Giant Pituitary Adenomas Surgery: What Is the Best Route?

Presentation Number: SAT-0655
Date of Presentation: June 21st, 2014

Thomas Graillon*1, Frederic Castinetti2, Thierry Brue3, Isabelle Morange4, Tarek Adetchessi5, Philippe Metellus5, Stephane Fuentes5, Régis Gras5 and Henry Dufour6
1CHU Timone, Marseilles, France, 2La Conception Hospital, Marseille, France, 3Centre de Recherche en Neurobiologie et Neurophysiologie de Marseille, France, 4CHU Timone, Marseille - CDX 05, France, 5Hopital La Timone, Marseilles, France, 6Aix Marseille University, Marseille, France

Abstract

Introduction: Giant pituitary adenomas (PA) remain rare and challenging tumors. Transsphenoidal (TS) and/or transcranial (TC) approaches can be performed.

Objective: May recent advances in endonasal endoscopy for PA surgery change surgical results?

Material and Methods: Among a prospective clinical data base of 1700 PA, 17 cases of PA responding to the definition of giant PA (diameter > 40 mm) were operated via TC approach. 9 patients required TC approach first. Indication for a complementary TS approach was retained in 6 of these cases. 8 patients underwent TS approach first. Indication for a complementary TC approach was retained in all of these 8 cases. TS approach was performed via endoscopy in 7 cases and via microscopy in 7 cases. Pre and postoperative characteristics of the patients and PA were collected. Each approach,  their complications, advantages, and disadvantages were studied to define optimal indications. Maximal diameter average in our cohort was 51.5mm. Visual disturbance was obvious in 88% of cases and was the most frequent revealing symptom. Most part of these giant PA was benign and non-secreting.

Results: In most of these giant PA collected cases, TC or TS approaches alone were not sufficient to provide a satisfying tumor removal. Combination of TS and TC approach was required in 82 % in order to improve tumor removal. Resection was total in 24% of cases and subtotal in 70% of cases. The use of endoscopic endonasal technique increased the amount of removal but did not increase the cure rate of giant adenoma. Cavernous sinus invasion decreased total tumor removal rate from 50% to 9%. Visual outcome: TC approach provided more frequent and with a higher quality visual improvement, than TS approach. But, paradoxically, visual impairment rate was higher after TC approach than TS approach (17.5% versus 7%), related to ischemic and/or traumatic chiasm lesion. Postoperative panhypopituitarism occurred in 35% of cases without difference between TC and TS approaches. Inversely, postoperative diabetes insipidus occurred in 47% of TC approaches versus only 8% of TS approaches. Postoperative ischemia was observed in 23.5% of TC approach with clinical symptoms varying from none to severe hemiparesia. Half cases equally presented chiasm ischemic lesion. Postoperative intratumoral bleeding was more frequent after TS approach related to residue apoplexy, involving risk of visual impairment, subarachnoid bleeding, hydrocephalus and vasospasm.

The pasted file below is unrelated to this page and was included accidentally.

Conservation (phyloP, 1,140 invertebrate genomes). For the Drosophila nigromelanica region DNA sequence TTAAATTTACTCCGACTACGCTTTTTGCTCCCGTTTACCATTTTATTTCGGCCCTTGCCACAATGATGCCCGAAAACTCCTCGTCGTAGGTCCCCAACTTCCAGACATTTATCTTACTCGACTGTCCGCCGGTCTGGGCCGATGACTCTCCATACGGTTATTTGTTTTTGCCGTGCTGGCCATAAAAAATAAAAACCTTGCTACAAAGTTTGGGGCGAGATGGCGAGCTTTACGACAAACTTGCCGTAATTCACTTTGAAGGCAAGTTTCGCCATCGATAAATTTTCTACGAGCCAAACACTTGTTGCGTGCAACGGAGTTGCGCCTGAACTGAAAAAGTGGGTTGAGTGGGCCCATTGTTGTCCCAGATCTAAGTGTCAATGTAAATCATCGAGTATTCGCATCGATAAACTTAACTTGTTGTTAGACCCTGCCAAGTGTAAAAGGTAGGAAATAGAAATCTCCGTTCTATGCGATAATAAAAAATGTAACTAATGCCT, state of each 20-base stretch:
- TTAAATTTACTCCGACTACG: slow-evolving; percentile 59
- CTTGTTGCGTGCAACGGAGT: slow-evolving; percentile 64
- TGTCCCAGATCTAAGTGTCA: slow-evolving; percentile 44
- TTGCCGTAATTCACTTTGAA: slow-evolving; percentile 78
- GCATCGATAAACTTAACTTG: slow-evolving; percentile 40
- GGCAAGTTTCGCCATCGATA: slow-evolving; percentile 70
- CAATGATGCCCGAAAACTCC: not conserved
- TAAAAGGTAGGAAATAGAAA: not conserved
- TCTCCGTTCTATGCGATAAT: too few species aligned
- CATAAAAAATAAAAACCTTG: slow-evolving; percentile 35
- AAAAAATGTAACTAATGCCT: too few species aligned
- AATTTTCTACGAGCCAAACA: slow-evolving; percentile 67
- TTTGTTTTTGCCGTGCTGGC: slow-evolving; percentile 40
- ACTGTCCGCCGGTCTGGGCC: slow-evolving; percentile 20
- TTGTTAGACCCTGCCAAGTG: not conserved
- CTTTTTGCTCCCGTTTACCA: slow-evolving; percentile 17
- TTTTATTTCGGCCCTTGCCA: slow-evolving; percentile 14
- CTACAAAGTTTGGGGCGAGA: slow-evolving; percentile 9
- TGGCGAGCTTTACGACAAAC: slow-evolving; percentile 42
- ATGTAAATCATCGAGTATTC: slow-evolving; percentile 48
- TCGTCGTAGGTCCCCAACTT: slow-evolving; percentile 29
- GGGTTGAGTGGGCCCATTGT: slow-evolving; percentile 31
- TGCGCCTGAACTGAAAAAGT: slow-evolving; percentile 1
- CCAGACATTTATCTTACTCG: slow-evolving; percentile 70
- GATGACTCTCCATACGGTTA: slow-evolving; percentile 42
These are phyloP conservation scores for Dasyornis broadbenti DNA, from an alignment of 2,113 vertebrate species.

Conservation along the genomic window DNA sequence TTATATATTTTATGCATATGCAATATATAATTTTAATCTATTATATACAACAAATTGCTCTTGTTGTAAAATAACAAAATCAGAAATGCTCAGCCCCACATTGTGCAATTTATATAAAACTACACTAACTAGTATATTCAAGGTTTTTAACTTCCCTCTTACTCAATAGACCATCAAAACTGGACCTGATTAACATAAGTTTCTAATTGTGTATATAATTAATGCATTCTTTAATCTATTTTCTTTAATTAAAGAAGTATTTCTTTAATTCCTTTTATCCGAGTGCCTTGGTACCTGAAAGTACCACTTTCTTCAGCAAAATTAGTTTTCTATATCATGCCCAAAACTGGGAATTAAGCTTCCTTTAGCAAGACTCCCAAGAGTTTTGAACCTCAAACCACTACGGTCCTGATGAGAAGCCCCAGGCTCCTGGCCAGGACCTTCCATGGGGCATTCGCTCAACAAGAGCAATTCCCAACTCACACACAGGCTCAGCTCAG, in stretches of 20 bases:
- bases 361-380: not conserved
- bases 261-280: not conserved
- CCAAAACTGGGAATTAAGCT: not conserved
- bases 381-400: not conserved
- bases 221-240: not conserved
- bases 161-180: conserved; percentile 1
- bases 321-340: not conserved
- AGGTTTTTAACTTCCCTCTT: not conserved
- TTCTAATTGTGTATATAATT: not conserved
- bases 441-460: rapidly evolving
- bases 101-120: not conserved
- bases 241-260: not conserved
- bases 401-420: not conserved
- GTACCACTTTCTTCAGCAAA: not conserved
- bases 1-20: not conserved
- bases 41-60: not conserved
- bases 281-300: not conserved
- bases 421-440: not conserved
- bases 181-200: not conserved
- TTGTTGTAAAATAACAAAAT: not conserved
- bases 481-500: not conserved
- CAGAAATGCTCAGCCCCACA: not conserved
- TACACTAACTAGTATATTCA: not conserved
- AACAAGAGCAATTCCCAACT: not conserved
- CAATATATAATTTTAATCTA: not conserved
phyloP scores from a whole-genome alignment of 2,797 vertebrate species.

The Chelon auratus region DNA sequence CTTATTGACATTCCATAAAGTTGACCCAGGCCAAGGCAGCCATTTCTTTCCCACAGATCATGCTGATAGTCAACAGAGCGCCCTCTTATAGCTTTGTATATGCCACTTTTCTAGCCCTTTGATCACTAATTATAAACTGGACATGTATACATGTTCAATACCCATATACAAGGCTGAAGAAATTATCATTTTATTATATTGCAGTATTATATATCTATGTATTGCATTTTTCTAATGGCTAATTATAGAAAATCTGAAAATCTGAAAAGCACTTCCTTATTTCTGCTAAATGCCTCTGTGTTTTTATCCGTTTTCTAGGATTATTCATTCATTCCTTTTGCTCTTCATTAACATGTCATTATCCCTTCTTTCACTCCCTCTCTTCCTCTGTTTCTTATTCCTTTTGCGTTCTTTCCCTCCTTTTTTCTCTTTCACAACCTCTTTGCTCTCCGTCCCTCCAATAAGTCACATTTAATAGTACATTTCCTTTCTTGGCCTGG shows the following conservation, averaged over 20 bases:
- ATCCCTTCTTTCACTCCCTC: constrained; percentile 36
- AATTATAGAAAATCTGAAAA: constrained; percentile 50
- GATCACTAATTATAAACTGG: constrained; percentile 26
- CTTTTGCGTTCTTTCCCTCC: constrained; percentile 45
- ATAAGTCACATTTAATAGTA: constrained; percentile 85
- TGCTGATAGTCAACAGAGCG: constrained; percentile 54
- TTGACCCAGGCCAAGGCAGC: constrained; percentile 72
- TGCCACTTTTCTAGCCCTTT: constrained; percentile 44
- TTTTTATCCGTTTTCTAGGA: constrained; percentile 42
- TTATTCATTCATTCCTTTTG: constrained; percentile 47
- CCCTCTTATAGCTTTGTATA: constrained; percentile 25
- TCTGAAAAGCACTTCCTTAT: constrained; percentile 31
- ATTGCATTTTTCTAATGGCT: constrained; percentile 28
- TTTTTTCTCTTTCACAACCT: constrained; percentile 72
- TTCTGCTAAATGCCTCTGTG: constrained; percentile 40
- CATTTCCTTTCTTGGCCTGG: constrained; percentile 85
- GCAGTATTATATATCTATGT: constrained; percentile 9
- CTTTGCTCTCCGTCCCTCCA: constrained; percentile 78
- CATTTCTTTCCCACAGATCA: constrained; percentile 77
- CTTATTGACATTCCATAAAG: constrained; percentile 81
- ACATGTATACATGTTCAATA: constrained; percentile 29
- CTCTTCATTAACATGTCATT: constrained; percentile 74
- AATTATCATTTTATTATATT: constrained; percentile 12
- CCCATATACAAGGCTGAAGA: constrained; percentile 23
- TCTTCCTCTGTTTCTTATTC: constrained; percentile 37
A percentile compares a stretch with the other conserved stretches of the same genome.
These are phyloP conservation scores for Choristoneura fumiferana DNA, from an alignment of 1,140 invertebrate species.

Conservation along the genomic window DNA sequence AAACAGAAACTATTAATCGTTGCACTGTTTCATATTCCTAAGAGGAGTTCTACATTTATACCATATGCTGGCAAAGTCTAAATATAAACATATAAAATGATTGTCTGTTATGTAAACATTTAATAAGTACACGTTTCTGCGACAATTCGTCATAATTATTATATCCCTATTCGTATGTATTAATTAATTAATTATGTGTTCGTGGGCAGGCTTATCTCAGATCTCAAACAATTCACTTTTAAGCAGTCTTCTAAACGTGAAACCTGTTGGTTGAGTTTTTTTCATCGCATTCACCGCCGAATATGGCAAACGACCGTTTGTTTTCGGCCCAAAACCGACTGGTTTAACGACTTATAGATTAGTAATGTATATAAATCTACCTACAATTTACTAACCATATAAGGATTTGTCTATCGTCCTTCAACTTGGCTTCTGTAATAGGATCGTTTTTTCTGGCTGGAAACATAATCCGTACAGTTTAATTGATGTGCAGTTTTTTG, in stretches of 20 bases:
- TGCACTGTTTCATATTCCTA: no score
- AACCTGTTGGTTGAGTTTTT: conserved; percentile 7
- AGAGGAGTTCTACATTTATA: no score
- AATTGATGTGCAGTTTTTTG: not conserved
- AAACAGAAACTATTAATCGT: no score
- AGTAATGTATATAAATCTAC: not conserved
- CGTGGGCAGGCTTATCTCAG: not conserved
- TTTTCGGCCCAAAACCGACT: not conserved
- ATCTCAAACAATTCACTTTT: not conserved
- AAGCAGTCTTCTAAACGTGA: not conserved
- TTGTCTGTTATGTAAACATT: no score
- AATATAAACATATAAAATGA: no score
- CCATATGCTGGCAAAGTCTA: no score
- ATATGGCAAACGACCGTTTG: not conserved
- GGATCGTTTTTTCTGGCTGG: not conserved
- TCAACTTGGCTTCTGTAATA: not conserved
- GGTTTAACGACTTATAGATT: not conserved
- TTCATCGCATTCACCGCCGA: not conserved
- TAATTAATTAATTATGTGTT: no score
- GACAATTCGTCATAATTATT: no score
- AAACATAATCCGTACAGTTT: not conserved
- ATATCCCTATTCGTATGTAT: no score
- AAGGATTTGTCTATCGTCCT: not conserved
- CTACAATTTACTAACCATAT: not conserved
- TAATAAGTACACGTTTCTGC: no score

Conclusion: Despite a high morbidity, TC approach remains mandatory in current management of giant PA combined or not with endoscopic TS approach in order to provide maximal tumor removal. Surgical approach decision is mostly related to the PA morphology, and the shape of suprasellar extension. Endoscopic endonasal approach vs microscopic approach does not lower the amount of complication and does not increase the cure rate in giant PA.

 

Disclosure: TG: Clinical Researcher, Novartis Pharmaceuticals. TB: Clinical Researcher, Pfizer, Inc., Clinical Researcher, Novo Nordisk, Clinical Researcher, Novartis Pharmaceuticals, Clinical Researcher, Ipsen, Clinical Researcher, Serono, Clinical Researcher, Sandoz. Nothing to Disclose: FC, IM, TA, PM, SF, RG, HD